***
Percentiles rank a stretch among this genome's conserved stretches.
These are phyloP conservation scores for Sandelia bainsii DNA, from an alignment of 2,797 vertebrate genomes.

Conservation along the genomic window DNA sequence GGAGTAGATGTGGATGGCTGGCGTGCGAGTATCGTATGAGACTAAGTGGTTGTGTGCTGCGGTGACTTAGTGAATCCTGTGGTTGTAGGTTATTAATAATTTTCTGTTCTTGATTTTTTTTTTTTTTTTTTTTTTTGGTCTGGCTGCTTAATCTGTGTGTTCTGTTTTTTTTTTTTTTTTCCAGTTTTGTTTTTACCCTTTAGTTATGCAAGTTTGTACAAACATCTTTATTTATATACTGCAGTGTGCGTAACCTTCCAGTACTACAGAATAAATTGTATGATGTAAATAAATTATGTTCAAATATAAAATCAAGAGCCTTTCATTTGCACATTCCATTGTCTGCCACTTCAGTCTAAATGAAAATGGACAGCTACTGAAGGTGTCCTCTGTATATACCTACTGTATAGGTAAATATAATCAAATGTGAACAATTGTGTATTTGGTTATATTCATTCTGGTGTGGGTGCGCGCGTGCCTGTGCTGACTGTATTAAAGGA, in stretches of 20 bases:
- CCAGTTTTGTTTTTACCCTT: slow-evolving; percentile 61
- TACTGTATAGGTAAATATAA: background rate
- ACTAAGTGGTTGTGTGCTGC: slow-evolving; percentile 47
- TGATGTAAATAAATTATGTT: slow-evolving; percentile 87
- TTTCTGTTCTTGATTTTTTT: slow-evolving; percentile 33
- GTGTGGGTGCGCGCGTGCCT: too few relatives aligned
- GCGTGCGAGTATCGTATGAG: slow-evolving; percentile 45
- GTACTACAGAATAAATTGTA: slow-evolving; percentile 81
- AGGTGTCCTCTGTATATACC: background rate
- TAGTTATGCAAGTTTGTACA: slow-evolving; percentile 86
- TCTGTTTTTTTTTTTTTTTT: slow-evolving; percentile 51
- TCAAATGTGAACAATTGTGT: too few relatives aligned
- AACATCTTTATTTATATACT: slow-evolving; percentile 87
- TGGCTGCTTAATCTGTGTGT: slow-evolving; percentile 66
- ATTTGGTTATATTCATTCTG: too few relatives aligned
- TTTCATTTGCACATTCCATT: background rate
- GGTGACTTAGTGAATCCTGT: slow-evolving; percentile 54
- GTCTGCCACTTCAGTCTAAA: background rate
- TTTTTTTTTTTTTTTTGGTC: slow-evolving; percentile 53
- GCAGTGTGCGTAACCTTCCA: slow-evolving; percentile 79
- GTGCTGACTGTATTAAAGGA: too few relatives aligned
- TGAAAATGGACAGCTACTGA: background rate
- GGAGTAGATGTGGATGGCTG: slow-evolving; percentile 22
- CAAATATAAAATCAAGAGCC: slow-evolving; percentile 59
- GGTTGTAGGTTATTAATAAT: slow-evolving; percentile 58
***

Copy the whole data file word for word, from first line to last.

Percentiles rank a stretch among this genome's conserved stretches.
These are phyloP conservation scores for Sandelia bainsii DNA, from an alignment of 2,797 vertebrate genomes.

Conservation along the genomic window DNA sequence GGAGTAGATGTGGATGGCTGGCGTGCGAGTATCGTATGAGACTAAGTGGTTGTGTGCTGCGGTGACTTAGTGAATCCTGTGGTTGTAGGTTATTAATAATTTTCTGTTCTTGATTTTTTTTTTTTTTTTTTTTTTTGGTCTGGCTGCTTAATCTGTGTGTTCTGTTTTTTTTTTTTTTTTCCAGTTTTGTTTTTACCCTTTAGTTATGCAAGTTTGTACAAACATCTTTATTTATATACTGCAGTGTGCGTAACCTTCCAGTACTACAGAATAAATTGTATGATGTAAATAAATTATGTTCAAATATAAAATCAAGAGCCTTTCATTTGCACATTCCATTGTCTGCCACTTCAGTCTAAATGAAAATGGACAGCTACTGAAGGTGTCCTCTGTATATACCTACTGTATAGGTAAATATAATCAAATGTGAACAATTGTGTATTTGGTTATATTCATTCTGGTGTGGGTGCGCGCGTGCCTGTGCTGACTGTATTAAAGGA, in stretches of 20 bases:
- CCAGTTTTGTTTTTACCCTT: slow-evolving; percentile 61
- TACTGTATAGGTAAATATAA: background rate
- ACTAAGTGGTTGTGTGCTGC: slow-evolving; percentile 47
- TGATGTAAATAAATTATGTT: slow-evolving; percentile 87
- TTTCTGTTCTTGATTTTTTT: slow-evolving; percentile 33
- GTGTGGGTGCGCGCGTGCCT: too few relatives aligned
- GCGTGCGAGTATCGTATGAG: slow-evolving; percentile 45
- GTACTACAGAATAAATTGTA: slow-evolving; percentile 81
- AGGTGTCCTCTGTATATACC: background rate
- TAGTTATGCAAGTTTGTACA: slow-evolving; percentile 86
- TCTGTTTTTTTTTTTTTTTT: slow-evolving; percentile 51
- TCAAATGTGAACAATTGTGT: too few relatives aligned
- AACATCTTTATTTATATACT: slow-evolving; percentile 87
- TGGCTGCTTAATCTGTGTGT: slow-evolving; percentile 66
- ATTTGGTTATATTCATTCTG: too few relatives aligned
- TTTCATTTGCACATTCCATT: background rate
- GGTGACTTAGTGAATCCTGT: slow-evolving; percentile 54
- GTCTGCCACTTCAGTCTAAA: background rate
- TTTTTTTTTTTTTTTTGGTC: slow-evolving; percentile 53
- GCAGTGTGCGTAACCTTCCA: slow-evolving; percentile 79
- GTGCTGACTGTATTAAAGGA: too few relatives aligned
- TGAAAATGGACAGCTACTGA: background rate
- GGAGTAGATGTGGATGGCTG: slow-evolving; percentile 22
- CAAATATAAAATCAAGAGCC: slow-evolving; percentile 59
- GGTTGTAGGTTATTAATAAT: slow-evolving; percentile 58